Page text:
• A signatory’s ownership or shareholder base/structure, such as when a signatory is owned by an investor that owns shares in companies under coverage or when the investor is owned by an issuer under coverage;

  • A signatory’s employee activities, such as board memberships, stock ownership, etc.;

  • Investor-client influence on the signatories, such as when an investor who is a client of the service provider is a shareholder proponent or is a dissident shareholder in a proxy contest;

  • Issuer-client influence on the signatories, such as when signatories provide consulting services to companies under coverage for research; and,

  • Influence of other investor clients.

4. Conflict Management & Mitigation

a)      Conflict management and mitigation procedures should include one or more of the following approaches:

  • Transparent policies and procedures

  • Code of ethics

  • Division of labour

  • Employee recusal

  • Fire walls/IT systems and controls

  • Information barriers and ring-fencing

  • Independent oversight committees

  • Physical employee separation

  • Separate reporting streams

5. Conflict Disclosure

a)      If a signatory becomes aware of a material conflict of interest that cannot be effectively managed, the signatory should:

  • Disclose the conflict to the relevant client(s) without undue delay before or at the same time the service is delivered, subject to contractual arrangements; and,

  • Manage the conflict as further detailed in the signatory’s conflicts-of-interest policy.

Principle Three: Communications Policy

Signatories should have and publicly disclose their policy (or policies) for communication with issuers, shareholder proponents, other stakeholders, media and the public.

Principle Three Guidance

1. Introduction

a)      Signatories should explain their approach to communication with issuers, shareholder proponents, other stakeholders, media and the public.

b)      It is for signatories to choose whether or not to engage in dialogue and in what format. If signatories choose to have such a dialogue, it is up to them to determine the objectives, timing, frequency and format of this dialogue.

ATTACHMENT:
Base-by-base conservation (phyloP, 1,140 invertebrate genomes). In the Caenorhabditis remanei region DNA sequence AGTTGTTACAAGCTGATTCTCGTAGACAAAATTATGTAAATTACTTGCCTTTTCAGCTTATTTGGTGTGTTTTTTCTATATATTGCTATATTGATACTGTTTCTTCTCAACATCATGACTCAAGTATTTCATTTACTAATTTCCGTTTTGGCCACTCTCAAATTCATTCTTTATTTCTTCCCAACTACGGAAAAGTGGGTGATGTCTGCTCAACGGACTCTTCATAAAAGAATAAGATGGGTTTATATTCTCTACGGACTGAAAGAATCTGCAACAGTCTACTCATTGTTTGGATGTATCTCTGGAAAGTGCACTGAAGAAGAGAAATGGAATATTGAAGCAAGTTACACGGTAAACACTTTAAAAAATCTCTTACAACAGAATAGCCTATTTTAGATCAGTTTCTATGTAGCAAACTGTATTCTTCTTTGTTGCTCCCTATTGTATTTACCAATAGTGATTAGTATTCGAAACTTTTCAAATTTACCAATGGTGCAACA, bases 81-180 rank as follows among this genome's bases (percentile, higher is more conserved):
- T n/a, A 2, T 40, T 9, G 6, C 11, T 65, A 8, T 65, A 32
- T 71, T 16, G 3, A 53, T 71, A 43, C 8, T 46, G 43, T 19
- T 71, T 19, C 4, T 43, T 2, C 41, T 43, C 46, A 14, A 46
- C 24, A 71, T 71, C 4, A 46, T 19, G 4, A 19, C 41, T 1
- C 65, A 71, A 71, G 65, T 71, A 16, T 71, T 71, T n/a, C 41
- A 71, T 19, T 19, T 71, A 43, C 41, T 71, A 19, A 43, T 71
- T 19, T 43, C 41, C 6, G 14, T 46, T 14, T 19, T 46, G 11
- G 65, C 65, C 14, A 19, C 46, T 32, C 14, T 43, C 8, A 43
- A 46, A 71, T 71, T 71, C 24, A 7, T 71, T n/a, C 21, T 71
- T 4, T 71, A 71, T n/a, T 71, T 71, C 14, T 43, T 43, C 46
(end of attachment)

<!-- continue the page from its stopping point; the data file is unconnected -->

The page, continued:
c)      Comments and statements in the press or public forums may have a significant impact and, as such, should be properly managed.

2. Dialogue with Issuers, Shareholder Proponents & Other Stakeholders

a)      Signatories should have a policy (or policies) for dialogue with issuers, shareholder proponents, other stakeholders and their advisors.

b)      To the extent dialogue has taken place, signatories should communicate to clients in their research reports the nature of the dialogue, which may also include informing clients of the outcome of that dialogue.

c)      The policy should cover issues including, but not limited to:

  • The circumstances under which such dialogue could occur;

  • How signatories verify the information used in their analysis;

  • Whether and how issuers are provided with a mechanism to review research reports or data used to develop research reports prior to publication to clients;

  • Procedures for avoiding receipt of privileged, non-public information and, in cases where such information is received, procedures for managing such information;

  • If/how signatories communicate during the voting period (defined as the period from release of the agenda until the general meeting);

  • What steps are taken to protect signatories and their employees from undue pressure or retaliatory actions arising from the delivery of services.

3. Dialogue with Media & the Public

a)      Signatories reserve the right to respond to general media enquiries about the nature of their services and about the companies or issues they cover. However, signatories should have and disclose a policy (or policies) for communication with the media and the public. This policy should include, at minimum, the following considerations:

  • Which of the signatory’s employees are permitted to make comments to the media ; and,

  • The signatory’s policy toward the publication of public recommendations (if made) on any particular resolution prior to the publication of their reports to clients. Exceptions to this policy should be explained.

b)      It should be noted that signatories cannot be held responsible for the unauthorised use or re-use of their materials.

c)      At all times, signatories should observe applicable laws or regulations regarding libel, slander, market abuse, insider trading, distribution of material non-public information, etc.

Appendix I: Charter Signatories

The BPPG and Charter Signatories of the Best Practice Principles for Shareholder Voting Research & Analysis Providers are:

 ** On 11 June 2015, Glass Lewis acquired IVOX. Anything related to the compliance with the Principles of IVOX Glass Lewis, a subsidiary of Glass Lewis Europe, will be contained in the Glass Lewis Statement of Compliance.

Download as PDF: BPP Shareholder Voting Research 2014

[1] ESMA 2012 Consultation Paper [link]

[2] ESMA recommends EU Code of Conduct for proxy advisor industry [link] (page 3).

[3] BPPGRP Consultation Responses [link]

[4] Per para (20) Regulation (EC) No 1060/2009 “ESG Ratings” do not constitute Credit Ratings [link]